While you have the option of renaming a Person page, please keep the format of Firstname Lastname. (The system will add a unique index number; more on this below.). Please do NOT:
  • include middle names or initials
  • include titles or suffixes (Sir, Lord, Reverend; Jr., Sr., III).
There are other places on the Person page for you to enter such information. For example, to create a page for Captain Robert Harold Townsend III, enter "Robert" as the given name and "Townsend" as the surname. There will be an opportunity to enter the other information later.

Why the Rules?

Many documents, sources, and references refer to your ancestors only by their given names and surnames. Your cousins may not be aware of middle names, nicknames, or titles. It is less confusing if page titles are limited to only the given name and surname.
  • For instance, suppose I didn't know my great grandmother's middle name or title and you did. We could easily create duplicate person and family pages without ever knowing it, because the pages would have different titles if you included her middle name. Keeping the page titles simple reduces duplication and keeps us on the same page.
Keeping it simple makes it easier for your cousins to identify common ancestors and collaborate with you.
Because of names such as "St. John," "de la Vega," and "Von Monfrans," the match/merge function considers all words after the first space as the surname.

Person index numbers

Many persons have the same given name and/or surname. Some even share the same middle names, nicknames, or titles.
For instance, there were six men named Lewis Green Caddell, all contemporaries of the same small frontier town and buried in the same cemetery. As they share similar birth and death information, it is difficult to tell them apart. WeRelate adds a person Index number to make each one unique. So, "Lewis Caddell (1)" has a separate page from "Lewis Caddell (2)", and so on.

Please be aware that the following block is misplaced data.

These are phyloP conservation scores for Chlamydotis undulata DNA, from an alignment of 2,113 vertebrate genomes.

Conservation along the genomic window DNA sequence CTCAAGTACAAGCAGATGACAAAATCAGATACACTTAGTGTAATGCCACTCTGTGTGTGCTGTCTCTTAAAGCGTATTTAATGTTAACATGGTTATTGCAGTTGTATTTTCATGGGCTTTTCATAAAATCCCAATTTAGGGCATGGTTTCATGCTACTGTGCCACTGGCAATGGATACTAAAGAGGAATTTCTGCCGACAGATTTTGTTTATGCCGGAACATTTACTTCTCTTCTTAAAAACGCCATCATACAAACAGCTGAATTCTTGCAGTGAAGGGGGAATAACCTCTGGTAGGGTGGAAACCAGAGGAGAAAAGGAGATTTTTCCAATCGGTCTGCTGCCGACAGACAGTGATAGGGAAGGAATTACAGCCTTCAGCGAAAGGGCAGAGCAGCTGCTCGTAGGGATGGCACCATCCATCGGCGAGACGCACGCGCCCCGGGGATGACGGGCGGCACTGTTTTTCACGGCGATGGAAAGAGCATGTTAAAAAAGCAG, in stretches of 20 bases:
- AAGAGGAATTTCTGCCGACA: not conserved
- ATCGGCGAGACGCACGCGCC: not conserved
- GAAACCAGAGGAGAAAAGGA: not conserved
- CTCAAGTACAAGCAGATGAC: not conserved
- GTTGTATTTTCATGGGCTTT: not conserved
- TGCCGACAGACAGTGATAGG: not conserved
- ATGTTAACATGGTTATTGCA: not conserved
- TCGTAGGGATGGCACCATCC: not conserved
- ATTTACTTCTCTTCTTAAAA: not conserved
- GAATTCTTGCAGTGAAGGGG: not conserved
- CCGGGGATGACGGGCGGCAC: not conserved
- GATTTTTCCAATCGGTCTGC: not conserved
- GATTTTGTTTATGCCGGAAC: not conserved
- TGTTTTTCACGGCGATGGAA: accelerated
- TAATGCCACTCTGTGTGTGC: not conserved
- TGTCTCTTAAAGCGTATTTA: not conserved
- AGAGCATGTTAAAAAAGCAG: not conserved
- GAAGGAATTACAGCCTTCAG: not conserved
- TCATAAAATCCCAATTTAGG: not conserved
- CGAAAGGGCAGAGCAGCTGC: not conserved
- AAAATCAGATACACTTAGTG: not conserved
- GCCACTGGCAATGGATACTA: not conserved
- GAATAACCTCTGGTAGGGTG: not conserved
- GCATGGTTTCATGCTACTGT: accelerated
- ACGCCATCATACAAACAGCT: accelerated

• If you are adding a person for the first time, do not use a person index number. WeRelate will give your person a unique person index number the first time you save.
  • When adding a person who already has a person page on WeRelate to a list of children on a family page, remember to include that person's index number. If you don't include the number, the system will assume that she/he is a new individual and assign another index number.
In addition to person index numbers, WeRelate also uses family index numbers to classify families. Click here for more information about family index numbers and how to use person index numbers on family pages.

Pedigree charts and maps

WeRelate automatically generates sortable pedigrees, pedigree maps, timelines and family detail reports from the data on your person and family pages. Click on the More link at the top of a person or family page, then click on Pedigree-Map to view. See Help:Pedigree-maps for additional help.


The WeRelate referencing system allows you to completely and precisely document any and all information you want to share. Including detailed source information, digital images of documents and family photos, and helpful research notes makes it easier for you to collaborate with other researchers. By properly documenting your research, you contribute to the virtual genealogical community. See this tutorial lesson on entering references for detailed, step-by step assistance. Also, check out Help:Source pages and Help:Images.

Personal History

The large text section called "Personal History" on the edit page ignores single carriage returns. That is, it strings the text from one line right after the end of the previous line. Use <br> to make a new line. Alternately, you can enter 2 carriage returns to leave one blank line between paragraphs.

This section also ignores multiple spaces, treating them as a single space. This makes it not a good place for lining up text in columns. Use source or note text for that, or if you understand how to create wiki tables, you can do that in the Personal History section.


  • James Clayton Mason - Person page for a relative who was well known to the primary author. Illustrated with personal images, document scans, and the google map template to specify a location where GIS coordinates are known. Supported by census and other records.
  • William Brewster - Mayflower Pilgrim showing use of a number of standard references including Wikipedia, Find A Grave and the Savage Dictionary. Also uses a navigation template that places Brewster in context with other passengers on the Mayflower.
  • Tristram Coffin - Typical page for an early New England settler with a significant number of descendents.